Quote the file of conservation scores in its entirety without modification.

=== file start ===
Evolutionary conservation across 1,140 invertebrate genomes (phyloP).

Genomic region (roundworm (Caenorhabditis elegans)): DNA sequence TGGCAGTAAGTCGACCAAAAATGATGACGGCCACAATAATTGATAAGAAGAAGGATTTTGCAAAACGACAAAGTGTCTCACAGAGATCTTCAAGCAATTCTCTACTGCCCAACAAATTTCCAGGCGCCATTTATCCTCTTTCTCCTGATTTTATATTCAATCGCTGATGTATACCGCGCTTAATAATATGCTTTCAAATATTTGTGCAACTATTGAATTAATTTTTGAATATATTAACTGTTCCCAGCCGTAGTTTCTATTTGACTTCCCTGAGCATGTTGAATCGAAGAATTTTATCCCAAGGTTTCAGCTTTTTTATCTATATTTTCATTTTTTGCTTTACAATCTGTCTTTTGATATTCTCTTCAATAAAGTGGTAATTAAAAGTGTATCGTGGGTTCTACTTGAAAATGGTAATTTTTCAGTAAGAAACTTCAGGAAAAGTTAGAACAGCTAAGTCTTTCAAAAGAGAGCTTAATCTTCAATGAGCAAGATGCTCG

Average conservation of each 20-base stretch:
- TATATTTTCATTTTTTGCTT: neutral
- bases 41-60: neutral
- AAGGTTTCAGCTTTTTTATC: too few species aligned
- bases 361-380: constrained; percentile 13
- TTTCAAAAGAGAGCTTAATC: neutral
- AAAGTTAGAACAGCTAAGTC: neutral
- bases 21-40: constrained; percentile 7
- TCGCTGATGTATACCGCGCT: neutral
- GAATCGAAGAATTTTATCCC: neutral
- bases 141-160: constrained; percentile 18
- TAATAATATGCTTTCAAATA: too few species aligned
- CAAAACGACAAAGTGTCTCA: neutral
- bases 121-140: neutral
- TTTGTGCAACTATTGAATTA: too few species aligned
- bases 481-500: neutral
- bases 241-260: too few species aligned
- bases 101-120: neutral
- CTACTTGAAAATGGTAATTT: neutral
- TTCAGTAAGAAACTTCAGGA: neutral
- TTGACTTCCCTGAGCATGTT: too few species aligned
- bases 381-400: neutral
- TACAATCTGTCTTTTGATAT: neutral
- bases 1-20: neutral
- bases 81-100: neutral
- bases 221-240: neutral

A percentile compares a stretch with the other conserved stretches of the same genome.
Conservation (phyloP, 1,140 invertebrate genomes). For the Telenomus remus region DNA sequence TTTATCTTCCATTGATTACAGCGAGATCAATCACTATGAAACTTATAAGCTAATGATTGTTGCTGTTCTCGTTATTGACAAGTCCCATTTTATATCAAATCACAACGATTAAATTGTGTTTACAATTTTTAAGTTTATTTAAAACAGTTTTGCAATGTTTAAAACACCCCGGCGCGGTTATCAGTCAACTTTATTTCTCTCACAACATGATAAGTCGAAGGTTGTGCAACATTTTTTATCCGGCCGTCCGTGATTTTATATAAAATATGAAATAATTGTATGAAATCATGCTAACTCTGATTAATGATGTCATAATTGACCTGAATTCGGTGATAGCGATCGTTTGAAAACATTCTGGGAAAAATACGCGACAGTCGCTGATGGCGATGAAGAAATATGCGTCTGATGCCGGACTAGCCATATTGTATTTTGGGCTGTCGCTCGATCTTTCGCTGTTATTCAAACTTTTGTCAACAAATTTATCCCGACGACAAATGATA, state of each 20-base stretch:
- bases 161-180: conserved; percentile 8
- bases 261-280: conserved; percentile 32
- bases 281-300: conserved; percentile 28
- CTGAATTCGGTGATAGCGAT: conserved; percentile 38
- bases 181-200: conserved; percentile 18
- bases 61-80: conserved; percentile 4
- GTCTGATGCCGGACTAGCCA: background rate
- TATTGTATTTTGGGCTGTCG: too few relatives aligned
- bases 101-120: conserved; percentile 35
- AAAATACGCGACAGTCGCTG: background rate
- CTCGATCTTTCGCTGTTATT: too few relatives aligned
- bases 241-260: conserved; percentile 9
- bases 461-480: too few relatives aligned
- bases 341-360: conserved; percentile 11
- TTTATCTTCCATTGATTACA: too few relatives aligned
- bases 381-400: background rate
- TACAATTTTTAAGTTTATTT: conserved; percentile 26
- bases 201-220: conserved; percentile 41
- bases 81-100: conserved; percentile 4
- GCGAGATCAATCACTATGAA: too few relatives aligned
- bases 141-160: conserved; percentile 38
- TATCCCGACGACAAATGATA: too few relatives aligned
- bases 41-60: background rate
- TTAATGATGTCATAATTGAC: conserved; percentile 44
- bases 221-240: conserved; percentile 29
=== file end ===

Evolutionary conservation across 1,140 invertebrate genomes (phyloP).

Genomic region (roundworm (Caenorhabditis elegans)): DNA sequence TGGCAGTAAGTCGACCAAAAATGATGACGGCCACAATAATTGATAAGAAGAAGGATTTTGCAAAACGACAAAGTGTCTCACAGAGATCTTCAAGCAATTCTCTACTGCCCAACAAATTTCCAGGCGCCATTTATCCTCTTTCTCCTGATTTTATATTCAATCGCTGATGTATACCGCGCTTAATAATATGCTTTCAAATATTTGTGCAACTATTGAATTAATTTTTGAATATATTAACTGTTCCCAGCCGTAGTTTCTATTTGACTTCCCTGAGCATGTTGAATCGAAGAATTTTATCCCAAGGTTTCAGCTTTTTTATCTATATTTTCATTTTTTGCTTTACAATCTGTCTTTTGATATTCTCTTCAATAAAGTGGTAATTAAAAGTGTATCGTGGGTTCTACTTGAAAATGGTAATTTTTCAGTAAGAAACTTCAGGAAAAGTTAGAACAGCTAAGTCTTTCAAAAGAGAGCTTAATCTTCAATGAGCAAGATGCTCG

Average conservation of each 20-base stretch:
- TATATTTTCATTTTTTGCTT: neutral
- bases 41-60: neutral
- AAGGTTTCAGCTTTTTTATC: too few species aligned
- bases 361-380: constrained; percentile 13
- TTTCAAAAGAGAGCTTAATC: neutral
- AAAGTTAGAACAGCTAAGTC: neutral
- bases 21-40: constrained; percentile 7
- TCGCTGATGTATACCGCGCT: neutral
- GAATCGAAGAATTTTATCCC: neutral
- bases 141-160: constrained; percentile 18
- TAATAATATGCTTTCAAATA: too few species aligned
- CAAAACGACAAAGTGTCTCA: neutral
- bases 121-140: neutral
- TTTGTGCAACTATTGAATTA: too few species aligned
- bases 481-500: neutral
- bases 241-260: too few species aligned
- bases 101-120: neutral
- CTACTTGAAAATGGTAATTT: neutral
- TTCAGTAAGAAACTTCAGGA: neutral
- TTGACTTCCCTGAGCATGTT: too few species aligned
- bases 381-400: neutral
- TACAATCTGTCTTTTGATAT: neutral
- bases 1-20: neutral
- bases 81-100: neutral
- bases 221-240: neutral

A percentile compares a stretch with the other conserved stretches of the same genome.
Conservation (phyloP, 1,140 invertebrate genomes). For the Telenomus remus region DNA sequence TTTATCTTCCATTGATTACAGCGAGATCAATCACTATGAAACTTATAAGCTAATGATTGTTGCTGTTCTCGTTATTGACAAGTCCCATTTTATATCAAATCACAACGATTAAATTGTGTTTACAATTTTTAAGTTTATTTAAAACAGTTTTGCAATGTTTAAAACACCCCGGCGCGGTTATCAGTCAACTTTATTTCTCTCACAACATGATAAGTCGAAGGTTGTGCAACATTTTTTATCCGGCCGTCCGTGATTTTATATAAAATATGAAATAATTGTATGAAATCATGCTAACTCTGATTAATGATGTCATAATTGACCTGAATTCGGTGATAGCGATCGTTTGAAAACATTCTGGGAAAAATACGCGACAGTCGCTGATGGCGATGAAGAAATATGCGTCTGATGCCGGACTAGCCATATTGTATTTTGGGCTGTCGCTCGATCTTTCGCTGTTATTCAAACTTTTGTCAACAAATTTATCCCGACGACAAATGATA, state of each 20-base stretch:
- bases 161-180: conserved; percentile 8
- bases 261-280: conserved; percentile 32
- bases 281-300: conserved; percentile 28
- CTGAATTCGGTGATAGCGAT: conserved; percentile 38
- bases 181-200: conserved; percentile 18
- bases 61-80: conserved; percentile 4
- GTCTGATGCCGGACTAGCCA: background rate
- TATTGTATTTTGGGCTGTCG: too few relatives aligned
- bases 101-120: conserved; percentile 35
- AAAATACGCGACAGTCGCTG: background rate
- CTCGATCTTTCGCTGTTATT: too few relatives aligned
- bases 241-260: conserved; percentile 9
- bases 461-480: too few relatives aligned
- bases 341-360: conserved; percentile 11
- TTTATCTTCCATTGATTACA: too few relatives aligned
- bases 381-400: background rate
- TACAATTTTTAAGTTTATTT: conserved; percentile 26
- bases 201-220: conserved; percentile 41
- bases 81-100: conserved; percentile 4
- GCGAGATCAATCACTATGAA: too few relatives aligned
- bases 141-160: conserved; percentile 38
- TATCCCGACGACAAATGATA: too few relatives aligned
- bases 41-60: background rate
- TTAATGATGTCATAATTGAC: conserved; percentile 44
- bases 221-240: conserved; percentile 29